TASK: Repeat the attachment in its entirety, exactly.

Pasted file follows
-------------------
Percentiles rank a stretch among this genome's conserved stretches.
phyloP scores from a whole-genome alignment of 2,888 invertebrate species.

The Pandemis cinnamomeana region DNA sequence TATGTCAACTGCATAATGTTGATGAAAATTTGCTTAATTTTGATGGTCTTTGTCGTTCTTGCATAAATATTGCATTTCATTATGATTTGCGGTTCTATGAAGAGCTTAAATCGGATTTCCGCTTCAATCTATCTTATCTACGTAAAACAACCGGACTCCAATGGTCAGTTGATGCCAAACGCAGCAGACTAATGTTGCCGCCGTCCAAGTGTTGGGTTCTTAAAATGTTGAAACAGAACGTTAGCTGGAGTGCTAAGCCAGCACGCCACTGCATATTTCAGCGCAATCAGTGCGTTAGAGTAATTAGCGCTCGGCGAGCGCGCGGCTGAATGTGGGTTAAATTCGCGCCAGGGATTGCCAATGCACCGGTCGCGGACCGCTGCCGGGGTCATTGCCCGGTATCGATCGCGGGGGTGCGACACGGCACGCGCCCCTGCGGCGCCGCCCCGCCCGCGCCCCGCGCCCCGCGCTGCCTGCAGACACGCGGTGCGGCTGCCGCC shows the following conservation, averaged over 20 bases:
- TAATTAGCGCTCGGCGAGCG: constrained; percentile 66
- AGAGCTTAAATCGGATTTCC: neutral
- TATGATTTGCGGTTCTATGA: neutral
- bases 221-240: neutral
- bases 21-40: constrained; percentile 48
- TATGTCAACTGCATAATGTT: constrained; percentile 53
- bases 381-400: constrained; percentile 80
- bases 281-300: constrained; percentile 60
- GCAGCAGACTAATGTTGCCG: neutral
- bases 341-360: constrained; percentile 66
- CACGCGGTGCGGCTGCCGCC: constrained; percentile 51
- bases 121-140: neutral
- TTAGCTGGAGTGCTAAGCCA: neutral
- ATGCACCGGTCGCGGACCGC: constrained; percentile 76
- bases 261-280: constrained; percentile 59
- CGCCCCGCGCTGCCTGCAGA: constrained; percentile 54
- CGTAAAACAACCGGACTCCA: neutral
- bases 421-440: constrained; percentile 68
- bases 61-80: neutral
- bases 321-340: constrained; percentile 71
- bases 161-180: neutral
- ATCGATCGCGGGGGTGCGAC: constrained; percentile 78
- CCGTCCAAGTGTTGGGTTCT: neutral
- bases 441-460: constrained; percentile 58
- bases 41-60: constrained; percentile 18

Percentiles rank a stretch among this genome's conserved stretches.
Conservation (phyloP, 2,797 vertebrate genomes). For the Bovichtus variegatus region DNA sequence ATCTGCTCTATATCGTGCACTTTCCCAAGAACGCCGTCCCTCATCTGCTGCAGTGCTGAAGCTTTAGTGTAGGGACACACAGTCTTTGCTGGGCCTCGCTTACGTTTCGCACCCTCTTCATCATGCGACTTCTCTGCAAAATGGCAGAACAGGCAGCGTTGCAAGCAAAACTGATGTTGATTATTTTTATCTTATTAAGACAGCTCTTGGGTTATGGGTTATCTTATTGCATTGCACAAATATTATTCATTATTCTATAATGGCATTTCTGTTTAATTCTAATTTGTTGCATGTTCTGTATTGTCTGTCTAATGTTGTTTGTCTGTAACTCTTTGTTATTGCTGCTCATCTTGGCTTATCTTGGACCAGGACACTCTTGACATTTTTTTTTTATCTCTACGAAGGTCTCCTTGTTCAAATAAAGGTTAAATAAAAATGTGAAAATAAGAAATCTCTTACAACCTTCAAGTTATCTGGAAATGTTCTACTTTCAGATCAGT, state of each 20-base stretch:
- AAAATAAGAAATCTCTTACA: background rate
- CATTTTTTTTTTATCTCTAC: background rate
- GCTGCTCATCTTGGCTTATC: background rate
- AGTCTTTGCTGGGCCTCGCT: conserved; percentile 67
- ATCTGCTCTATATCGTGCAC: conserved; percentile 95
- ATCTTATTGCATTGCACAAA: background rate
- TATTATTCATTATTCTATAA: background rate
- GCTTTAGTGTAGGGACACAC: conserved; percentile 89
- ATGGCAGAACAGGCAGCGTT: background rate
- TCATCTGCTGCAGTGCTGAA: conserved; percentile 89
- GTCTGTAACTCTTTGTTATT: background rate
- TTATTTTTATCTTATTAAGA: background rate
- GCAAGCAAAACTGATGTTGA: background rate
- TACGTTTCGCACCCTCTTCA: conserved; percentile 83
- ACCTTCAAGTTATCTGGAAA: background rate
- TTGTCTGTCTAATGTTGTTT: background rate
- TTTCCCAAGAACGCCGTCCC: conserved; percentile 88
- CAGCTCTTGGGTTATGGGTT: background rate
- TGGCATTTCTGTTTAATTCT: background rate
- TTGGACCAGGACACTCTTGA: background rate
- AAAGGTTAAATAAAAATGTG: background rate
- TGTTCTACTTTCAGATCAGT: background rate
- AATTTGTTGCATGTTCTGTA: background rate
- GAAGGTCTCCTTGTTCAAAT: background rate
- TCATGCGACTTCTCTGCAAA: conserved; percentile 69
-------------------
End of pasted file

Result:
Percentiles rank a stretch among this genome's conserved stretches.
phyloP scores from a whole-genome alignment of 2,888 invertebrate species.

The Pandemis cinnamomeana region DNA sequence TATGTCAACTGCATAATGTTGATGAAAATTTGCTTAATTTTGATGGTCTTTGTCGTTCTTGCATAAATATTGCATTTCATTATGATTTGCGGTTCTATGAAGAGCTTAAATCGGATTTCCGCTTCAATCTATCTTATCTACGTAAAACAACCGGACTCCAATGGTCAGTTGATGCCAAACGCAGCAGACTAATGTTGCCGCCGTCCAAGTGTTGGGTTCTTAAAATGTTGAAACAGAACGTTAGCTGGAGTGCTAAGCCAGCACGCCACTGCATATTTCAGCGCAATCAGTGCGTTAGAGTAATTAGCGCTCGGCGAGCGCGCGGCTGAATGTGGGTTAAATTCGCGCCAGGGATTGCCAATGCACCGGTCGCGGACCGCTGCCGGGGTCATTGCCCGGTATCGATCGCGGGGGTGCGACACGGCACGCGCCCCTGCGGCGCCGCCCCGCCCGCGCCCCGCGCCCCGCGCTGCCTGCAGACACGCGGTGCGGCTGCCGCC shows the following conservation, averaged over 20 bases:
- TAATTAGCGCTCGGCGAGCG: constrained; percentile 66
- AGAGCTTAAATCGGATTTCC: neutral
- TATGATTTGCGGTTCTATGA: neutral
- bases 221-240: neutral
- bases 21-40: constrained; percentile 48
- TATGTCAACTGCATAATGTT: constrained; percentile 53
- bases 381-400: constrained; percentile 80
- bases 281-300: constrained; percentile 60
- GCAGCAGACTAATGTTGCCG: neutral
- bases 341-360: constrained; percentile 66
- CACGCGGTGCGGCTGCCGCC: constrained; percentile 51
- bases 121-140: neutral
- TTAGCTGGAGTGCTAAGCCA: neutral
- ATGCACCGGTCGCGGACCGC: constrained; percentile 76
- bases 261-280: constrained; percentile 59
- CGCCCCGCGCTGCCTGCAGA: constrained; percentile 54
- CGTAAAACAACCGGACTCCA: neutral
- bases 421-440: constrained; percentile 68
- bases 61-80: neutral
- bases 321-340: constrained; percentile 71
- bases 161-180: neutral
- ATCGATCGCGGGGGTGCGAC: constrained; percentile 78
- CCGTCCAAGTGTTGGGTTCT: neutral
- bases 441-460: constrained; percentile 58
- bases 41-60: constrained; percentile 18

Percentiles rank a stretch among this genome's conserved stretches.
Conservation (phyloP, 2,797 vertebrate genomes). For the Bovichtus variegatus region DNA sequence ATCTGCTCTATATCGTGCACTTTCCCAAGAACGCCGTCCCTCATCTGCTGCAGTGCTGAAGCTTTAGTGTAGGGACACACAGTCTTTGCTGGGCCTCGCTTACGTTTCGCACCCTCTTCATCATGCGACTTCTCTGCAAAATGGCAGAACAGGCAGCGTTGCAAGCAAAACTGATGTTGATTATTTTTATCTTATTAAGACAGCTCTTGGGTTATGGGTTATCTTATTGCATTGCACAAATATTATTCATTATTCTATAATGGCATTTCTGTTTAATTCTAATTTGTTGCATGTTCTGTATTGTCTGTCTAATGTTGTTTGTCTGTAACTCTTTGTTATTGCTGCTCATCTTGGCTTATCTTGGACCAGGACACTCTTGACATTTTTTTTTTATCTCTACGAAGGTCTCCTTGTTCAAATAAAGGTTAAATAAAAATGTGAAAATAAGAAATCTCTTACAACCTTCAAGTTATCTGGAAATGTTCTACTTTCAGATCAGT, state of each 20-base stretch:
- AAAATAAGAAATCTCTTACA: background rate
- CATTTTTTTTTTATCTCTAC: background rate
- GCTGCTCATCTTGGCTTATC: background rate
- AGTCTTTGCTGGGCCTCGCT: conserved; percentile 67
- ATCTGCTCTATATCGTGCAC: conserved; percentile 95
- ATCTTATTGCATTGCACAAA: background rate
- TATTATTCATTATTCTATAA: background rate
- GCTTTAGTGTAGGGACACAC: conserved; percentile 89
- ATGGCAGAACAGGCAGCGTT: background rate
- TCATCTGCTGCAGTGCTGAA: conserved; percentile 89
- GTCTGTAACTCTTTGTTATT: background rate
- TTATTTTTATCTTATTAAGA: background rate
- GCAAGCAAAACTGATGTTGA: background rate
- TACGTTTCGCACCCTCTTCA: conserved; percentile 83
- ACCTTCAAGTTATCTGGAAA: background rate
- TTGTCTGTCTAATGTTGTTT: background rate
- TTTCCCAAGAACGCCGTCCC: conserved; percentile 88
- CAGCTCTTGGGTTATGGGTT: background rate
- TGGCATTTCTGTTTAATTCT: background rate
- TTGGACCAGGACACTCTTGA: background rate
- AAAGGTTAAATAAAAATGTG: background rate
- TGTTCTACTTTCAGATCAGT: background rate
- AATTTGTTGCATGTTCTGTA: background rate
- GAAGGTCTCCTTGTTCAAAT: background rate
- TCATGCGACTTCTCTGCAAA: conserved; percentile 69